Bishopville High School, located in Lee County, was built as a Public Works Administration (PWA) project in 1936. The Colonial Revival-style school was designed by renowned Bennettsville architect Henry Dudley Harrall. Shuttered in 2000, attempts were made in recent years to save this important Depression-era landmark. Despite such efforts, the school was demolished in 2016.
Bishopville High School stood in harsh contrast to Dennis High School, a public school for African-American students in Bishopville built the same year. While Bishopville High School was built for $71,000, Dennis was built for $17,000. Though Dennis High School was built with the intention of serving elementary students, Bishopville’s black high school burned before the 1936-1937 school year started. Subsequently, black high school students were forced to attend the new elementary school – along with the elementary students. The school eventually became Dennis High School. In 1936 Lee County allocated $48.38 per white student and $5.68 per black student. Bishopville High School eventually was desegregated.
The combination gymnasium and auditorium built along with the classrooms and offices at Bishopville High School contained maple flooring, was described as large enough for three basketball courts, and had stadium seating on either side. It was used for indoor sports all year long as well as convocations and other events. A wing for a new gym was built in 1956; that gym was renovated in 2007 to be used by the county for recreational purposes. Other modifications to Bishopville High School were made throughout the twentieth century, including in 1956, 1965, and in 1986.
In February of 2016 demolition began on the school to make way for a parking lot. The parking lot will be used by the county for recreational activities. The school’s athletic fields are still used by the Lee County Department of Recreation.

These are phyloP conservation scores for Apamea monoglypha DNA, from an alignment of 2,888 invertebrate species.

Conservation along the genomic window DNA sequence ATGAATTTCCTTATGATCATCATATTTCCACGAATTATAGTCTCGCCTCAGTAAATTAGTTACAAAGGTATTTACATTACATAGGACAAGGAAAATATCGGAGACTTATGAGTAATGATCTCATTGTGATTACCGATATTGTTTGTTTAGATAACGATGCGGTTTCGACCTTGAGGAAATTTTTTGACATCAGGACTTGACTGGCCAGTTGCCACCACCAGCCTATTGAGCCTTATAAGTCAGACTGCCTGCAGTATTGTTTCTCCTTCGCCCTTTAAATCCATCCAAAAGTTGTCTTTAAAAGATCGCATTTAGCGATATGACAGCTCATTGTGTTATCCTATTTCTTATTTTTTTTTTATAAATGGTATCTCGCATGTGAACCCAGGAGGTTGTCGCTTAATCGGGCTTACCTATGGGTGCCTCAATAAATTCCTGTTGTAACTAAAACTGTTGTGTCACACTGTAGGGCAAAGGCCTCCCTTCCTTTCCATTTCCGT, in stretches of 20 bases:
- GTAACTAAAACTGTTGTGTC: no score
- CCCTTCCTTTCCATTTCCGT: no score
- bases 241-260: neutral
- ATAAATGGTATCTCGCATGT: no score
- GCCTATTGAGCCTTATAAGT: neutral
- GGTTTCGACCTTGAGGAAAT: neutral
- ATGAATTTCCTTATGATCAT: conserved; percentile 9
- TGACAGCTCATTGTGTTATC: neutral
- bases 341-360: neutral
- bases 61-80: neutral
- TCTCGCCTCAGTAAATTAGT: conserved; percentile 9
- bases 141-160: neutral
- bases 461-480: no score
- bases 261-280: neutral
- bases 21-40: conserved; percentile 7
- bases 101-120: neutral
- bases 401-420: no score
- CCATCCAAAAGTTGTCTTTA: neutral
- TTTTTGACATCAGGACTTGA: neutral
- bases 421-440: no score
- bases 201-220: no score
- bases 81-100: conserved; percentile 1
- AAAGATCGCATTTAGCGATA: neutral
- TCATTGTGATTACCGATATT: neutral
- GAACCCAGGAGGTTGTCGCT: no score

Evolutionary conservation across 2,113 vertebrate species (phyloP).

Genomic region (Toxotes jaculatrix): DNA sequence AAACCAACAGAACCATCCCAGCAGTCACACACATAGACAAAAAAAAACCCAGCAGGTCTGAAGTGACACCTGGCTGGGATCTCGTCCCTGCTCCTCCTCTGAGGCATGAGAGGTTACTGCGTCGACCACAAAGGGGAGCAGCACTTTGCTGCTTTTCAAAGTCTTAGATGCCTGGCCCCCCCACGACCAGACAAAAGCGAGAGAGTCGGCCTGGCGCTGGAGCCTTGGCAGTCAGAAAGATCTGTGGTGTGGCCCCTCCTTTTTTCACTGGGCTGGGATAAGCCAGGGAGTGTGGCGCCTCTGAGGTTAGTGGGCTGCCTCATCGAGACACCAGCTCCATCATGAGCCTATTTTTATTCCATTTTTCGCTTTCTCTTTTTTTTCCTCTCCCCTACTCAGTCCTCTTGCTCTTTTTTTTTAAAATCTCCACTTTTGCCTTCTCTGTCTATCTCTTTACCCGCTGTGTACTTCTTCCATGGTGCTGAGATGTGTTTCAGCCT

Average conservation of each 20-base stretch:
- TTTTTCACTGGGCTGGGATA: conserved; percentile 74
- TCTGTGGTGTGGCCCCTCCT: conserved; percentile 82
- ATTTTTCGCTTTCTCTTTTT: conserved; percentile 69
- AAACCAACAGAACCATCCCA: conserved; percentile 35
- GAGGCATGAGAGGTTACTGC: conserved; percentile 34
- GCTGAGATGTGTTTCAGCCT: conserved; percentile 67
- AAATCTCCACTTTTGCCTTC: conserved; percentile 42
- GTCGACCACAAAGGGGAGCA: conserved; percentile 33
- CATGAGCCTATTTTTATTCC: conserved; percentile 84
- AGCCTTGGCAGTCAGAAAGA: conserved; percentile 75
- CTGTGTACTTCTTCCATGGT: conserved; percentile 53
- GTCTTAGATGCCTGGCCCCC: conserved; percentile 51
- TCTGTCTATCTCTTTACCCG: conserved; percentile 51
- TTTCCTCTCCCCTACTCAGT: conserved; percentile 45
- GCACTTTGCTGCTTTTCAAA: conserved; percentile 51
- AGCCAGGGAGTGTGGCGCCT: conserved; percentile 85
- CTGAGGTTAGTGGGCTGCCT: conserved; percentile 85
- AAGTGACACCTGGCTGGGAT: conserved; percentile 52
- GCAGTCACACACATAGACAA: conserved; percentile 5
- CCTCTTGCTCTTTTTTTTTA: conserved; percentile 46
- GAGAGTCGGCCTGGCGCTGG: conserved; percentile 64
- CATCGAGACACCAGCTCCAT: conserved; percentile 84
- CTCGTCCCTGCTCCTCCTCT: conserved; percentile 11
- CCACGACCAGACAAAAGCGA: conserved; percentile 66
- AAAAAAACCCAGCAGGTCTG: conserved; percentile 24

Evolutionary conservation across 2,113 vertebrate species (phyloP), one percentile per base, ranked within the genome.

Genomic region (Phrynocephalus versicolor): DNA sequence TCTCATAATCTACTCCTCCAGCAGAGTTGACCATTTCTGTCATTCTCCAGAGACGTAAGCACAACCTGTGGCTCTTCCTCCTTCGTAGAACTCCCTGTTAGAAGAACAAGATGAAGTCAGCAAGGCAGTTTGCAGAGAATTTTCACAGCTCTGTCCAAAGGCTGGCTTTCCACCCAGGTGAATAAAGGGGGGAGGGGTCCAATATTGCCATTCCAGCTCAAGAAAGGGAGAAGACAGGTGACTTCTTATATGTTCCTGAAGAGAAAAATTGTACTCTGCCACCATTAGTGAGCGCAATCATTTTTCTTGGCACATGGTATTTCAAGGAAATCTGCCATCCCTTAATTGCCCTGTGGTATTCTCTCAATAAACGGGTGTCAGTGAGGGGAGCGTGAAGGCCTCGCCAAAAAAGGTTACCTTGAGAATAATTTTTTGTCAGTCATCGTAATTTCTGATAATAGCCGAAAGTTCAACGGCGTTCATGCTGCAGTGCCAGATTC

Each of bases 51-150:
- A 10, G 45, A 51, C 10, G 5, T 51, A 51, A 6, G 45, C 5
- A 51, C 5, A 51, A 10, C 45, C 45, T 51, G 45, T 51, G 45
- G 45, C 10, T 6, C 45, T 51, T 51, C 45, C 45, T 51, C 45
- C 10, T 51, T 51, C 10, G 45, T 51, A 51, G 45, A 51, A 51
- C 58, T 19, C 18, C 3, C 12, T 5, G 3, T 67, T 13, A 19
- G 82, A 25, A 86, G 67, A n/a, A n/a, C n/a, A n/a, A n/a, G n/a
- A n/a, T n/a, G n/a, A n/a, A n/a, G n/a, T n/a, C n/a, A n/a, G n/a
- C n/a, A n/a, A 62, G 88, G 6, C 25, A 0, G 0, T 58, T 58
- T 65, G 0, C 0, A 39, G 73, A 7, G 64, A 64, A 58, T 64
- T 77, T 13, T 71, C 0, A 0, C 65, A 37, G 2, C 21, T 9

Bishopville High School is listed in the National Register:
Bishopville High School, built in 1936, is an excellent example of the type of school architecture that flourished as a direct result of the educational reform campaign in South Carolina in the first quarter of the twentieth century. Additionally, it is a noteworthy example of the work of well-respected Bennettsville, South Carolina architect Henry Dudley Harrall. It is also significant as an excellent example of an educational building in the Colonial Revival style built during a period when emergency funds were made available and many projects of this type were completed. The original L-shaped building is a two-story masonry structure and rests on a masonry foundation. The lateral gabled roof consists of a steeply-pitched A-frame with asphalt shingles. The original building’s elongated main block consists of a highly ornate rectangular central section featuring a row of twelve monumental pilasters and two-story flanking, projecting, gabled entrance pavilions. The building’s main façade features a beveled cast stone water table, a cast stone architrave resting atop the pilastrade, cast stone quoins, and a cast stone surrounded entry portal containing a frieze and cornice. At either end of the central block are symmetrical wings that are recessed and less ornate. The rear elevation is less decorative in detailing and fenestration when compared with the building’s façade. Additions to the wings of the building were made in 1956, 1965, and 1986.